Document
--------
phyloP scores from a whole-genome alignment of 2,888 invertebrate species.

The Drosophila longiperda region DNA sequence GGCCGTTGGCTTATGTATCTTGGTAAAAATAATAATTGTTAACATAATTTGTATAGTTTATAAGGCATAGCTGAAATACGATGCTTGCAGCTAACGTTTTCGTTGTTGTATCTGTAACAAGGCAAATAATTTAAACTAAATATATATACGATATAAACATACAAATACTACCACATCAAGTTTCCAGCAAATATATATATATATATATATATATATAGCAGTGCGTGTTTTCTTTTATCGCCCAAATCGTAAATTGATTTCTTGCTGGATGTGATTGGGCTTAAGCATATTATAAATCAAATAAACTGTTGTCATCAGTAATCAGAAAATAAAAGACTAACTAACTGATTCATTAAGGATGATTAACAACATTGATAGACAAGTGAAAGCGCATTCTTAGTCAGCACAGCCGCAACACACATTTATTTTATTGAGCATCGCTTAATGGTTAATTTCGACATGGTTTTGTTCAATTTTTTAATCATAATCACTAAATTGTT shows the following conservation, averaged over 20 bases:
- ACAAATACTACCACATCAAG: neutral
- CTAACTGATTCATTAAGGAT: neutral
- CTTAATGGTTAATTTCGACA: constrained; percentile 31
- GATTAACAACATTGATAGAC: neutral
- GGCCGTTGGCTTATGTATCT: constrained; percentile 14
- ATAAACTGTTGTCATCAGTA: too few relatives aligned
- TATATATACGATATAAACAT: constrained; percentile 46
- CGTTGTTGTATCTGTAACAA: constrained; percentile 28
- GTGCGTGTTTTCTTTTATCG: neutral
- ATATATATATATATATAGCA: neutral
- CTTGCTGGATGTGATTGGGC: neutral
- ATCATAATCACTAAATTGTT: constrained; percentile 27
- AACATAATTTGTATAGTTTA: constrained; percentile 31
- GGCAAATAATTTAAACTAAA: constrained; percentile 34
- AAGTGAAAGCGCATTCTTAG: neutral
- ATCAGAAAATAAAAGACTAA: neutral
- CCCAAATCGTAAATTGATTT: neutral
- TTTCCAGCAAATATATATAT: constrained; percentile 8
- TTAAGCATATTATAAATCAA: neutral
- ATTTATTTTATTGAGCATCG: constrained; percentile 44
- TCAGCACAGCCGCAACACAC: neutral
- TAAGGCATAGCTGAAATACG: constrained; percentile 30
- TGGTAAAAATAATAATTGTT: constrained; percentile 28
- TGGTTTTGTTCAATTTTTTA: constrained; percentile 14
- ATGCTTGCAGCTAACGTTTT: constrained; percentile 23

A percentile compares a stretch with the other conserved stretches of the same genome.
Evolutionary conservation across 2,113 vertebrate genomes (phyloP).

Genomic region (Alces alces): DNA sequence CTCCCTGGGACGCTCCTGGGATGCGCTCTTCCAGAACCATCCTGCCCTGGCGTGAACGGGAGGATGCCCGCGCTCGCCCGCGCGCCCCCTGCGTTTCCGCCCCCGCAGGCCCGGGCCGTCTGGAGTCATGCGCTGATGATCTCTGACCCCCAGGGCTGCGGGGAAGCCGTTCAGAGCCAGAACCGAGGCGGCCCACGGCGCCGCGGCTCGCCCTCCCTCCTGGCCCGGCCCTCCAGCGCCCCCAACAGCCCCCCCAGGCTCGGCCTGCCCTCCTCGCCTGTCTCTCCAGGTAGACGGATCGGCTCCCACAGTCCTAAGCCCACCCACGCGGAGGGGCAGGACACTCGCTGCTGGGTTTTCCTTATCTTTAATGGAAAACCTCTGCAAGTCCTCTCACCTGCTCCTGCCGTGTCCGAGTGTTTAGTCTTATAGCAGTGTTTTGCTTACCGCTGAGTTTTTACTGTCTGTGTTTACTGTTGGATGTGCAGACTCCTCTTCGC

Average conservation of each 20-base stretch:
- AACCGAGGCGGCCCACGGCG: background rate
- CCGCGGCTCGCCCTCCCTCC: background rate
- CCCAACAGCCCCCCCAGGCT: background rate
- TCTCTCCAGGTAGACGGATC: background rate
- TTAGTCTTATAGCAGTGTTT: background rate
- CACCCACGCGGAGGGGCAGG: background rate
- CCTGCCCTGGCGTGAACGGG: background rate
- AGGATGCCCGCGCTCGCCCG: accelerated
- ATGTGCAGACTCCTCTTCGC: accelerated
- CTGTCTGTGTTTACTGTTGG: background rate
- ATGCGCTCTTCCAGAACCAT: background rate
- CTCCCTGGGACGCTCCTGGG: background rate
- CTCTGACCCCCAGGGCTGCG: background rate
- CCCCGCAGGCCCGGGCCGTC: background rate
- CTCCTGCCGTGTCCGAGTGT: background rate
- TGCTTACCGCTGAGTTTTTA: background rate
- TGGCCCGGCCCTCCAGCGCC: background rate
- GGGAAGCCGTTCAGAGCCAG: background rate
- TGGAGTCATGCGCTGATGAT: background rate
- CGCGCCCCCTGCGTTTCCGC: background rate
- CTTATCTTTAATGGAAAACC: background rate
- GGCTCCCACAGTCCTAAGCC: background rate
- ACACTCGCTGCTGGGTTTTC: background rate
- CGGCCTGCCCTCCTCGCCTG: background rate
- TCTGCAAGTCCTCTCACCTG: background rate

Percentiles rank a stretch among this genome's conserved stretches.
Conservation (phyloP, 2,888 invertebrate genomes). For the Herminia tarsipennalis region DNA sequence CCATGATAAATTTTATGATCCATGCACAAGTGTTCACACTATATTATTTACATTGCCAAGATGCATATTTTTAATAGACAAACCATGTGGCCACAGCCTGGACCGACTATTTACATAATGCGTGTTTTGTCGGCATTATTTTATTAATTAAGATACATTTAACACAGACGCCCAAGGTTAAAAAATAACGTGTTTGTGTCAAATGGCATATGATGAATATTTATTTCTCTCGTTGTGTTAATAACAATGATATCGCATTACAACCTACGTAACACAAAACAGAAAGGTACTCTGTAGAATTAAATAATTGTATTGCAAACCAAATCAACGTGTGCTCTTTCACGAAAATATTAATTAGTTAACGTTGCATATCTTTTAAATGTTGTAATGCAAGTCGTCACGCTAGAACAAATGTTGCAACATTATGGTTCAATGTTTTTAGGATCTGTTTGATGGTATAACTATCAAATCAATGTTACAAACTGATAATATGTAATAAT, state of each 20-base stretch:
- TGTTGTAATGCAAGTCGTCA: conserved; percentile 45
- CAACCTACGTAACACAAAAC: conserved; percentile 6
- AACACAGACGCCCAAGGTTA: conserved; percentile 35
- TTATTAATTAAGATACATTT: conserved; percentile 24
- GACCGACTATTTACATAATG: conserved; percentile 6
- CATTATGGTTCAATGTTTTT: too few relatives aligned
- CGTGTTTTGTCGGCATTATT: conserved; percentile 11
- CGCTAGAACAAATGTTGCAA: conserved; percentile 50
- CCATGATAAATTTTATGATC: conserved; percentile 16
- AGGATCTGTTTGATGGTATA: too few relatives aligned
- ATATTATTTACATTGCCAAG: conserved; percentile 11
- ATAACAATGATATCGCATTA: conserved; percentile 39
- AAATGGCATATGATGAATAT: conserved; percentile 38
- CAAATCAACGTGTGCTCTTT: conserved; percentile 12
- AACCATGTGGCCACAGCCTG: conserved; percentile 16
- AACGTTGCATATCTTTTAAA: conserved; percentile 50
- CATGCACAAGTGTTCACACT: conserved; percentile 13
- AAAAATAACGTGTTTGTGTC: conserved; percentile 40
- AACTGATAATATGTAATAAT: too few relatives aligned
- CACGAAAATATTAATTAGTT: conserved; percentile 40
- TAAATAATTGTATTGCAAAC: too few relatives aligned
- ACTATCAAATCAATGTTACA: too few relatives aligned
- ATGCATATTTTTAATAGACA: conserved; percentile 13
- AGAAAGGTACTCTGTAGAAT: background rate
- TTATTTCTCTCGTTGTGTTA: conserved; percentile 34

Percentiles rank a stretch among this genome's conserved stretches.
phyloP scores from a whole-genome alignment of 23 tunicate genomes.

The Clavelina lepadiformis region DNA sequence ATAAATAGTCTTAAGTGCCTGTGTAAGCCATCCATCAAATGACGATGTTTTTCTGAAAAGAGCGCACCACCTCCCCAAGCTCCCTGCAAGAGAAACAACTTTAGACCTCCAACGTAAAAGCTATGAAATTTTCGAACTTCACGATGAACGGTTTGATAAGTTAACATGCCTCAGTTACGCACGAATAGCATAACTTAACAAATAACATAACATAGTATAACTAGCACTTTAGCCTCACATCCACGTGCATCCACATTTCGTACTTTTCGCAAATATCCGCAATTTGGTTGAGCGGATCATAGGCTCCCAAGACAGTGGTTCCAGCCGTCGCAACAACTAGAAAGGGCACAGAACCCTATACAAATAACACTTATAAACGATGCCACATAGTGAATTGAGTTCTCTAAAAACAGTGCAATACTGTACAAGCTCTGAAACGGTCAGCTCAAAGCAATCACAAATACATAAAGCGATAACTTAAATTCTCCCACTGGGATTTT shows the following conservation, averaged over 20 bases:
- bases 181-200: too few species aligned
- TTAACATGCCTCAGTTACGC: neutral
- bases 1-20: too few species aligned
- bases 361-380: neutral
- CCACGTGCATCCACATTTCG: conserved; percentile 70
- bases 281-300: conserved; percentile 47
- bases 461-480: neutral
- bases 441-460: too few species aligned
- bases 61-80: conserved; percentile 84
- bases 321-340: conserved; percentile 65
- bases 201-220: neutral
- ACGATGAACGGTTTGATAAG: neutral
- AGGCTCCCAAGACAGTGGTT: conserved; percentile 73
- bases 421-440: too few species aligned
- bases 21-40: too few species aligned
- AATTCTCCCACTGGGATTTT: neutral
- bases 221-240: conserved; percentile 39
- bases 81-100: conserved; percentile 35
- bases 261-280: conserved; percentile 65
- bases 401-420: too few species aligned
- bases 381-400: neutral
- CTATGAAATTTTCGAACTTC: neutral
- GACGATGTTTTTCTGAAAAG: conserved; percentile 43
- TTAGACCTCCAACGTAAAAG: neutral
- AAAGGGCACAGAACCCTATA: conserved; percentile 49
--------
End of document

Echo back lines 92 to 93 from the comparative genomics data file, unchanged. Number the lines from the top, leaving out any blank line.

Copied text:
- bases 281-300: conserved; percentile 47
- bases 461-480: neutral